Debra rode her Vespa down Ardleigh, up Highland and around Willow Grove Avenues, imagining she was pinwheeling down the alleyways of Rome. Then real life intervened.

By Debra Malinics

Perhaps I had seen too many films with chic Italian women riding their Vespas through the alleyways of Rome, off to work or an appointment, scarf flying in the wind. It seemed so exciting, and I wanted to do the same thing in Chestnut Hill. Yes, I would buy a Vespa.

My husband did not share my excitement. My friends were less than enthusiastic. I did not, however, let their lack of enthusiasm influence my decision. A beautiful midnight blue Vespa was arriving via truck in a parking lot close to our home. I planned to walk it home, keep it in the garden and learn the basics, a day or two at most.

When the Vespa was unloaded, I realized how big it was and heavy, very heavy. I could barely keep it upright, and the more it leaned into me, the more I felt that I was going to slip under it. The driver said, “Put the kick down.” I stared. “The kick, put the kick down.” I stared. He stared. He took the bike and put the kickstand down, taking the weight off my bent leg. “Oh, that’s much better” I said. He stared. I stared back.

“How are you going to get this to your house?” he asked. “I’ll walk it,” I said. “Do you know how to drive a Vespa?” “Well, no, but I can drive a car, so how hard can it be?” He stared. I stared back. “You bought a Vespa but don’t know how to drive it?”

“Well no,” and I decided not to get into the Italian thing. “OK, where do you live?” “Five houses down,” I replied. “The house with the steps? How did you plan to get the bike up those steps?” “Ummm, like a bike?” I replied. He stared. I stared. We both stared. This conversation was going nowhere. The stares were improving.

I took the bike and tried to get the kickstand up. I couldn’t. “Here, like this,” he said and pushed the kickstand up. “Uh, what’s the trick?” I asked. “Strength” he replied, and headed to his truck.

My new, 300+ pound Vespa plowed down on me as I walked it home. I looked at the sky from my 30-degree body angle, wondering how I would get this monster up the steps. They have steps in Rome; don’t they? A neighbor walked by. “Bought a Vespa? It’s easier if you start it and walk it,” he said. I stared, he stared. “Give me the keys, and I’ll take it around back for you,” he said. Our back entrance has no steps, so 10 minutes later, my Vespa was home. Yeah!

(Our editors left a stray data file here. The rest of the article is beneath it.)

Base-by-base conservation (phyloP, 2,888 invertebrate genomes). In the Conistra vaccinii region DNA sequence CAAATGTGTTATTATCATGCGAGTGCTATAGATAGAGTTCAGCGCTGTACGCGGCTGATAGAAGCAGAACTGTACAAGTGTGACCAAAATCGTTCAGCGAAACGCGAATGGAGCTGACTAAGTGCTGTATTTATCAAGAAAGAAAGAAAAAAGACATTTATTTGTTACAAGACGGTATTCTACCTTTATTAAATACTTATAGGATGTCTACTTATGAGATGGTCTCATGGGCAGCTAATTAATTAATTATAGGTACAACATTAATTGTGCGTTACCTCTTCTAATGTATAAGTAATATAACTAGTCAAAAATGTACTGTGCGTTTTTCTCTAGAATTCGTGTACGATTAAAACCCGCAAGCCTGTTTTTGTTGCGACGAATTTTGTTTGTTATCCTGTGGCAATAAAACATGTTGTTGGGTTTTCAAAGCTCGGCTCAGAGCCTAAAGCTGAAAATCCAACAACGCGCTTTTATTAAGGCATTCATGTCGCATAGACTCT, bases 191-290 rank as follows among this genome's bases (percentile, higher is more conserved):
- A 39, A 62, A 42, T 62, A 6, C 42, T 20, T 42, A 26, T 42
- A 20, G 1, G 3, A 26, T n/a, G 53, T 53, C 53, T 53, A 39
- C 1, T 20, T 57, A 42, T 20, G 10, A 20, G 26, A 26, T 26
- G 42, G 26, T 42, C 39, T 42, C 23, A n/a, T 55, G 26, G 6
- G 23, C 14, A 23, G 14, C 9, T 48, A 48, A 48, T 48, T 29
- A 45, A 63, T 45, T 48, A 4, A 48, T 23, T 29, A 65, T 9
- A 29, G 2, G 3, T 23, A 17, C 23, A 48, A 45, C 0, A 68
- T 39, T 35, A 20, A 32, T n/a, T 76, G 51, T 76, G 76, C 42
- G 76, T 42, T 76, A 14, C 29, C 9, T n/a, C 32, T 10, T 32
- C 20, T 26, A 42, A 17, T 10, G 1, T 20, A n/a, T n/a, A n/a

Learning to drive the bike was next. I searched the internet for “learning to drive a Vespa.” The first item was “Old Lady Drives Vespa into Wall” and showed a woman driving out of a dealership, hitting a wall while people screamed “brake, brake” as she applied gas, hit the wall and fell off but was unhurt. BTW, the woman was 40 years old. Yikes, I thought, they consider 40 years old, old?

And so, the learning began. I read the manual. I watched videos. The Vespa sounded so powerful. It was. It seemed more like a motorcycle. I thought I might have been confusing a Vespa with a moped. This was a different animal. I started practicing in a parking lot, then on streets, down Ardleigh, up Highland and around Willow Grove Avenues. Gosh, this Vespa was loud. I felt embarrassed riding it through local neighborhoods, but I was driving a Vespa! Now, I really felt Italian.

Owning a Vespa, however, was not easy. When I went for my inspection, the technician asked “Ever think about getting yourself a real bike?” “This is a real bike,” I replied. He chuckled and pointed to a bike the size of Chestnut Hill. “That is a real bike,” he said. I diverted my attention to people in the shop; no Vespas with this crowd. “What are you driving, mama?” asked a man.

“Mama!” Who calls a woman mama except her young child? I was not this man’s mama. I don’t even have children. “My name is not mama, and I’m driving a Vespa” I said proudly. “A Vespa? Geez, aren’t you embarrassed to be on a Vespa?” “Embarrassed, no. A Vespa sets the standard,” I replied. He laughed. I stared. I had this staring thing down really well by now.

I thought about my situation on the way back home, holding my shirt down in the wind as my glasses and face shield began to fog. This was fun; wasn’t it?

My helmet, the size of the galaxy, prevented me from hearing any verbal exchanges, which was good as people continued to yell out their car windows, and from their expressions they weren’t saying, “Have a nice day.” My hair got funky under the helmet and began smelling like dirt and sweat. I didn’t think I would ever get the opportunity to wear my scarf, and I still hadn’t found any alleyways. Whenever I was behind a stopped car, I had to deal with exhaust fumes, which made me nauseous. Actually, realistically I hadn’t had much fun since I bought the Vespa. I decided to sell my Baby Blue.

A wonderfully realistic woman bought the bike. She didn’t care about back alleys or flying scarves. She was functional and realistic, not at all like me. My days of being a Vespa owner were done, but I knew exactly what I would do. Buy a long, flowing scarf and wear it on a windy day. It’s so Italian!

(Ed. Note: Debra Malinics, 65, a long-time Chestnut Hiller, is the award-winning owner of Debra Malinics Advertising, a strategic communications firm in Center City, which has been in business for 39 years. More information at www.dma-adv.com)

 

 

 

 

 

 

  • David Moore

    Should’a kept the Vespa. It suits you. Don’t let the bastards get you down:) You’re g*dammed Debra Malinics, fer chrisesake!

  • Rose B.

    Borrow a kid’s scooter (kickboard), put on your scarf, and ride downhill on a crisp autumn afternoon. Wheeeeee!

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